By the end of this tutorial, you will have set up a working website with multiple pages, including a main page, a feedback form, a Reciprocal Links page, an About Us page, and a Site Map. Your pages will contain images, multiple columns, a form, links to other pages within your site, links to other sites, text in different font sizes, etc. In other words, you will have a fully functional website.
More importantly, you will know how to use Nvu to create, design and publish your site so that you can design new sites any time you want.
In this chapter, you will learn to create a rudimentary web page and publish it so that it can be accessed on the Internet. By the end of this chapter, you will be viewing your web page on the Internet with your favourite web browser.
Note that this is a hands-on tutorial. To benefit from it, in fact, to even understand it, you need to follow the steps as I describe them. The practical nature of this guide makes it difficult to follow or understand if you're not doing the things mentioned.
To give you an idea how simple it is to create a web page, first start up Nvu.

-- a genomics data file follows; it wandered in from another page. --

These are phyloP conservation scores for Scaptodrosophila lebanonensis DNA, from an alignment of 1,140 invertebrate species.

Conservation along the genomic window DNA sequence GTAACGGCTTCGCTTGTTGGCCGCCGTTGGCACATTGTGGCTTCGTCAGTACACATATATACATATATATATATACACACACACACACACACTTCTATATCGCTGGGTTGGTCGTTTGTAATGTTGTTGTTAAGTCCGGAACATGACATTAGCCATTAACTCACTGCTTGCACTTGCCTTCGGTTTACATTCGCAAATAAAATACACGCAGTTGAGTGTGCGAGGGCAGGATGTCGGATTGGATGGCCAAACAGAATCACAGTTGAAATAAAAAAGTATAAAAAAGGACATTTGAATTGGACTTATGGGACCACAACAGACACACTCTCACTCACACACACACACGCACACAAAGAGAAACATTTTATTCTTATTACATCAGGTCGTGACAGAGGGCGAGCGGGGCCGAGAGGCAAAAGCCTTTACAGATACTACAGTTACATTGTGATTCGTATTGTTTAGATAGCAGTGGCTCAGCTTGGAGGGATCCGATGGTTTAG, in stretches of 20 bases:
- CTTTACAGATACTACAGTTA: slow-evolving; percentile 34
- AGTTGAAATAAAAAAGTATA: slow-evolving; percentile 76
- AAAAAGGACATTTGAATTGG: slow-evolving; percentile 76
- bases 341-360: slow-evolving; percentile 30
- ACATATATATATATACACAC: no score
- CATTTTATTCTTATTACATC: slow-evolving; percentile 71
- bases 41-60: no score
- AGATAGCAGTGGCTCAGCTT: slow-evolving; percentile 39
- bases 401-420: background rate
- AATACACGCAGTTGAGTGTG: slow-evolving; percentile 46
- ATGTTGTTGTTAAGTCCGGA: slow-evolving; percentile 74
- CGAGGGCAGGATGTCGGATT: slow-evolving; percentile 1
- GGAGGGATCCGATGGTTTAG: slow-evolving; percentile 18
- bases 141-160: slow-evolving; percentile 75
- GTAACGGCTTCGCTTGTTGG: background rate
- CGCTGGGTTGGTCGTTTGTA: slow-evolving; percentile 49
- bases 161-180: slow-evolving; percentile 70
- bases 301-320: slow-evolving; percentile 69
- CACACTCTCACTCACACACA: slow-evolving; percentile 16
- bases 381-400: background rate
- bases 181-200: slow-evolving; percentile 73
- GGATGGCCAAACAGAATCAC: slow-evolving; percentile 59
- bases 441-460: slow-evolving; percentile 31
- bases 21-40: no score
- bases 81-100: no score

You will be greeted with a window that contains a menu (the top line of the window that says "File Edit View Insert..." etc), a few lines of toolbars (containing buttons like "New", "Open", etc), a left panel with a heading "Nvu Site Manager", and a large pane on the right-hand side that has a tab called "Untitled". This large pane is where you will design your web page.
Type the following into the Nvu. You don't have to do anything special — just start typing. Note that you can type whatever you wish — I'm just furnishing you a block of text as an example. For ease of explanation, though, I will assume that you have typed the text here in the rest of the tutorial. Don't let that stop you from being creative, though.
Double, double, toil and trouble; fire burn, and cauldron bubble. Fillet of a fenny snake, in the cauldron boil and bake; eye of newt and toe of frog, wool of bat, and tongue of dog, adder's fork, and blind-worm's sting, lizard's leg and howlet's wing, for a charm of powerful trouble, like a hell-broth boil and bubble.
When you type, you are typing into Nvu's "Normal" mode. You can see which mode you are using by glancing at the series of tabs at the bottom of the Nvu window.